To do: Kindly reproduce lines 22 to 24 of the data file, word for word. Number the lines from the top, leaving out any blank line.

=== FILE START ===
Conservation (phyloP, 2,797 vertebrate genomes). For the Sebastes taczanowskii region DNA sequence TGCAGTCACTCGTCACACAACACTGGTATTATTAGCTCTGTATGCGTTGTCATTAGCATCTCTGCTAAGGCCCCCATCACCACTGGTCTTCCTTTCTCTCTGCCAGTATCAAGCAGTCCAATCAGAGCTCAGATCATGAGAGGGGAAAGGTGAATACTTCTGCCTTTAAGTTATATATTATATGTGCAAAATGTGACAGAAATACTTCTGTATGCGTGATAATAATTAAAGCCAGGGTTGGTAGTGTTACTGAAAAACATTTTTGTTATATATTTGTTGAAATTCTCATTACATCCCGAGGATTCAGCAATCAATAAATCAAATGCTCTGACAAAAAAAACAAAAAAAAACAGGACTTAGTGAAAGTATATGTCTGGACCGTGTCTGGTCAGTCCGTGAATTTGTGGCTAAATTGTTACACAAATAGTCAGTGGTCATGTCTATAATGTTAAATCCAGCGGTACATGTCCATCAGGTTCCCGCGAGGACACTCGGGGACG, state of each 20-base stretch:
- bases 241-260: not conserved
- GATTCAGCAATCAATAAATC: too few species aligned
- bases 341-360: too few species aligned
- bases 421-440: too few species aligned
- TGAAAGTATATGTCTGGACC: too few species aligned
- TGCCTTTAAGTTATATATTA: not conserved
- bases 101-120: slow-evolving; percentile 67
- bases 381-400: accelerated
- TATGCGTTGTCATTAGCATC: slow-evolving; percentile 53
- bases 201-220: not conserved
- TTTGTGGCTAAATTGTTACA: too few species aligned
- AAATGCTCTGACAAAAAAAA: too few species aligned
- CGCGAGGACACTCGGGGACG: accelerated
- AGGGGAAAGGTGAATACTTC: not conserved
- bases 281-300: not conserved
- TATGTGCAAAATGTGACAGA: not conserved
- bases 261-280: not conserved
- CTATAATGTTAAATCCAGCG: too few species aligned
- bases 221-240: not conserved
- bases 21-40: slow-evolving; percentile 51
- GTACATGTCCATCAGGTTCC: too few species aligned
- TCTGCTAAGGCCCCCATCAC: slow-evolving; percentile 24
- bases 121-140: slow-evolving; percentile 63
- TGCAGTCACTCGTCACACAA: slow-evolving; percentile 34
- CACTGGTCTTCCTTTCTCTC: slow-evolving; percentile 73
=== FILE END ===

- GTACATGTCCATCAGGTTCC: too few species aligned
- TCTGCTAAGGCCCCCATCAC: slow-evolving; percentile 24
- bases 121-140: slow-evolving; percentile 63